Is wrestling taking martial arts out of MMA? NO I think this statement is ludicrous to say! I am a huge fan of wrestling because my backgrounds are boxing and wrestling; I am fan to every other fighting style as well. I am a fighter and a fight fan at heart, but it also depends on who is using their wrestling to their advantage to win fights. MMA wrestling is very different than regular wrestling! Wrestling can slow fights down and make them boring at times, but so can two boxers that are absolutely scared of each other’s talents. I also think that wrestling is traditional to certain countries. Traditional gets ripped way out of context when it comes to MMA. Wrestling is traditional when it comes to America and the Russia. America and Russia helped evolve modern wrestling from its traditional roots of Egypt and Greece. Traditional means culture in the MMA world to me. Taekwondo is Korean, Karate, Judo, original Jui jitsu are Japanese, Kung fu is Chinese, and Muay Thai is Thai. Traditional in this sense is culture. Just as boxing is UK and American in tradition. This is why I think that wrestling is a traditional martial art. It’s not traditional with zodiac signs, samurai swords and colored belt system, but it’s traditional in other cultures like us as Americans. MIXED MARTIAL ARTS is not just wrestling! Only athletic wrestlers who are natural fighters can make the transition. Wrestling is the highest level of a combative sport that does not intend to eliminate your opponent. Wrestling is more of a competitive sport in nature than actually fighting, because you are not tapping or knocking your opponent out, you are competitively pinning or out pointing your opponent. Some wrestlers get lost in this transition between fighting and just plain competition. Guys like Matt Hughes, Mark Kerr, Brock Larson, and Rulon Gardner are not natural fighters. They are awesome wrestler, but they are not fighters. They like to compete at the highest level because of competitive nature, but by a fighters mentality they are not fighters. Wrestlers that are fighters by nature are guys like Mark Coleman, Kevin Randleman, Tank Abbott, Randy Couture, Dan Henderson, and Brock Lesnar (these guys are not scared to engage or Cry about things in fights). Some guys are not just natural fighters! I am not saying that all boxers are fighters too because I think there are some boxers that were just pushed to it because of traditions in families like Oscar De La Hoya (MAD SKILL but not a natural fighter). There are some changes that could be made not to bore fights. Knees to a down opponent, soccer kicks yellow cards and fewer points for takedowns (unless the takedown inflicts damage). Muhammed Lawal vs. Gegard Mousasi was the perfect example of this. MO did not hurt Mousasi with any of those take downs, and didn’t do anything with his dominant position at all. I think that fight was Bs for all the hype. Mousasi actually did more damage and had submission attempts and strikes from his back. This clearly shows me that Mousasi was more effective on the ground and standup. The only thing MO did was take downs and didn’t do anything with the dominant position. I also dislike when wrestlers claims they are going to strike with a striker and don’t. Lashely claim his boxing was coming along and he was going to bang with Sapp and he didn’t. Sapp walked over to him expecting to strike and Lashley chickened out. Koscheck did the exact same thing with Daley. This could make fights boring, COWARDLY or less attractive. At least Tim Sylvia took a chance with Ray Mercer and Died with dignity (MORE Respect in my eyes). When Rob McCullough fought Kenneth Alexander at WEC 34 Frank Mir said it the best “what are those take downs actually doing if you’re not improving your position”. (Not exact quote but along the lines)Wrestling is good when utilized in the right way just like any other Martial arts, and MMA was built around grapplers not strikers. This gave wrestlers and Jiu Jitsu artists to become professional. MR. Combatively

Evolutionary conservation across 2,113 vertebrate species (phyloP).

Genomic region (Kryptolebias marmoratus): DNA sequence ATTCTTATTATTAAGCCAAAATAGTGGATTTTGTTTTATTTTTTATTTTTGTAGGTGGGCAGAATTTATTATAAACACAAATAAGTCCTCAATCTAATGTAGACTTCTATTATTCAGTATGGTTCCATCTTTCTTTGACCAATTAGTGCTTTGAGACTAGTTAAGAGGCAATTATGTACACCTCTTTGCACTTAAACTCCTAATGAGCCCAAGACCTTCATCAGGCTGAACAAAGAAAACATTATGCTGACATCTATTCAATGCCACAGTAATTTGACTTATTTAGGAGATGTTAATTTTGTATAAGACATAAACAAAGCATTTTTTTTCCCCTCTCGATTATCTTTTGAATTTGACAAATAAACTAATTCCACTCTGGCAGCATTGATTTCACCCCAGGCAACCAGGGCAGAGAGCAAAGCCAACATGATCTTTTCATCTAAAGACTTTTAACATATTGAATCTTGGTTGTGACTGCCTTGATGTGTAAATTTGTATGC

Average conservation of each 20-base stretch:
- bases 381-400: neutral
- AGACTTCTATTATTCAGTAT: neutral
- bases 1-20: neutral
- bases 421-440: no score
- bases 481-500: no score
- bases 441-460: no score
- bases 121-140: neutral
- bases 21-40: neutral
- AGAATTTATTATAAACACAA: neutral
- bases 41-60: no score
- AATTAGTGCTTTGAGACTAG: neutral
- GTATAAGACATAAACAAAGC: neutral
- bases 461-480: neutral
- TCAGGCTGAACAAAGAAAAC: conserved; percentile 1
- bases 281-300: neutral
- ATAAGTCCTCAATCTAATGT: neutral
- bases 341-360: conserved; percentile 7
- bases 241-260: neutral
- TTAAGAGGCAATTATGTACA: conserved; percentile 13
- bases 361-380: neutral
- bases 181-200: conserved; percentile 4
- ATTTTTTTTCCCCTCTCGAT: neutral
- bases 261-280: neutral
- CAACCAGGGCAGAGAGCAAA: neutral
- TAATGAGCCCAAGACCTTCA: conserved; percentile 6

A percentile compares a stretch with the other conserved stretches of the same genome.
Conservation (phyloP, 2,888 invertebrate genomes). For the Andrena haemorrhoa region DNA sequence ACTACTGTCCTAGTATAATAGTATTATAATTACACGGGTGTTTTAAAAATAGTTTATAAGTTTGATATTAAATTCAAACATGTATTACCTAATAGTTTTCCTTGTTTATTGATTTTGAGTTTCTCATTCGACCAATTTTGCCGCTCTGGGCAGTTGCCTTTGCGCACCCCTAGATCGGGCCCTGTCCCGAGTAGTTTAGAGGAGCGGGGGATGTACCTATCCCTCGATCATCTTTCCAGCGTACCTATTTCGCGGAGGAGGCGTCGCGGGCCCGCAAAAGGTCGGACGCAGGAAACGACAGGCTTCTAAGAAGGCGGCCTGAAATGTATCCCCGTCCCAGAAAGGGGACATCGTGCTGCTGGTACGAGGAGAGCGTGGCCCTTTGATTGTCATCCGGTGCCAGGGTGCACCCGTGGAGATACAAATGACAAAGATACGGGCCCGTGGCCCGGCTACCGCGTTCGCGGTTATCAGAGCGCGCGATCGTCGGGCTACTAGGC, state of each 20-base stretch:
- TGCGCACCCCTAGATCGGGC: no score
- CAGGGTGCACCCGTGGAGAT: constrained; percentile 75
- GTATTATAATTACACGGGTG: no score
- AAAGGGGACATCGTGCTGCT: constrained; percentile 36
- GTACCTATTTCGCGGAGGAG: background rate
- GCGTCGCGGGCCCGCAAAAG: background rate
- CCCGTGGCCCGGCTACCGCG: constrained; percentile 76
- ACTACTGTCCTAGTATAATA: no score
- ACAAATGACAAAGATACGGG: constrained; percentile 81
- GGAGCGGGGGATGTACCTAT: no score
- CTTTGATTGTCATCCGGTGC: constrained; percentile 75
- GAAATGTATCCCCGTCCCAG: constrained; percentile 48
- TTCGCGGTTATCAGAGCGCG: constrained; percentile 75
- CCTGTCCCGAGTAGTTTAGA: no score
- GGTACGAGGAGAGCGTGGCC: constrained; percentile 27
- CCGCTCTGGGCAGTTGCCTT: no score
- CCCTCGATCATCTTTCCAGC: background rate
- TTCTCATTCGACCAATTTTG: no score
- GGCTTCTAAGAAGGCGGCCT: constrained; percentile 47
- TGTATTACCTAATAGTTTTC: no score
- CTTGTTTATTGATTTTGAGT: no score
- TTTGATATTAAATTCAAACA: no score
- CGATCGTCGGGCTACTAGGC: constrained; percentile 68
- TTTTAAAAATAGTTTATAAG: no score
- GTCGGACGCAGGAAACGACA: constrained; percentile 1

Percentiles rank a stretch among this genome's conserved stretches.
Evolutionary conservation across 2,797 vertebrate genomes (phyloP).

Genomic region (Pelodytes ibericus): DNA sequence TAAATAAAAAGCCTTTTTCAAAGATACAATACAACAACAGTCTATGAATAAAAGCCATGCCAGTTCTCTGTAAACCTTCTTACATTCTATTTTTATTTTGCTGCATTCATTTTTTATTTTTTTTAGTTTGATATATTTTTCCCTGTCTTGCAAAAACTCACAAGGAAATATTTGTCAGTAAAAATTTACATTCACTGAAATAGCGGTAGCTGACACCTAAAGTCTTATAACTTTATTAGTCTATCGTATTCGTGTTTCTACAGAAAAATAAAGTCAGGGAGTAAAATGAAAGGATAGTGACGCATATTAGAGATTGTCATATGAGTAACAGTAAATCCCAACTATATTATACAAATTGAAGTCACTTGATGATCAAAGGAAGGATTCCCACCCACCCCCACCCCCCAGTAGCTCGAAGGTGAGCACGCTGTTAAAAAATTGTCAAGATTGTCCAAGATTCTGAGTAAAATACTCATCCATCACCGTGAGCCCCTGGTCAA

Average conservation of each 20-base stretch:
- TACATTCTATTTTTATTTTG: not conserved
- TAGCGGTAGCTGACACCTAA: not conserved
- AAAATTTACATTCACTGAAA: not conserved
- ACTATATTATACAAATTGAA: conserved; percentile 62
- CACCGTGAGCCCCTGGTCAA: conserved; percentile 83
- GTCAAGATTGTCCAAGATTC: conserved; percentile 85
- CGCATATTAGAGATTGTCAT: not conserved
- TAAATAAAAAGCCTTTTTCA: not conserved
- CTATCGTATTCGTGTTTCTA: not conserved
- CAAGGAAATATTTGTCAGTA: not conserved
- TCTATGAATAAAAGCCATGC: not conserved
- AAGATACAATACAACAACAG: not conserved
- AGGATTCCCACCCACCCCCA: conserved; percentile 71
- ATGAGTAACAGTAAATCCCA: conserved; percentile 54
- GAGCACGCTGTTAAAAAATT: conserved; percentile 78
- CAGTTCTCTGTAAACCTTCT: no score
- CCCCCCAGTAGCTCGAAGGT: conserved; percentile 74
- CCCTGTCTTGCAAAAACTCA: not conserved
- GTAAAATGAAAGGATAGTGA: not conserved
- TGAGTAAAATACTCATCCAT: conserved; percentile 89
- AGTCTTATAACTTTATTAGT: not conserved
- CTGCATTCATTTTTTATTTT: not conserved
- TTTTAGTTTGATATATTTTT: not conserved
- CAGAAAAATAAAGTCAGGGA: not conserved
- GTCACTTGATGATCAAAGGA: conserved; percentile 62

billy914 site profile image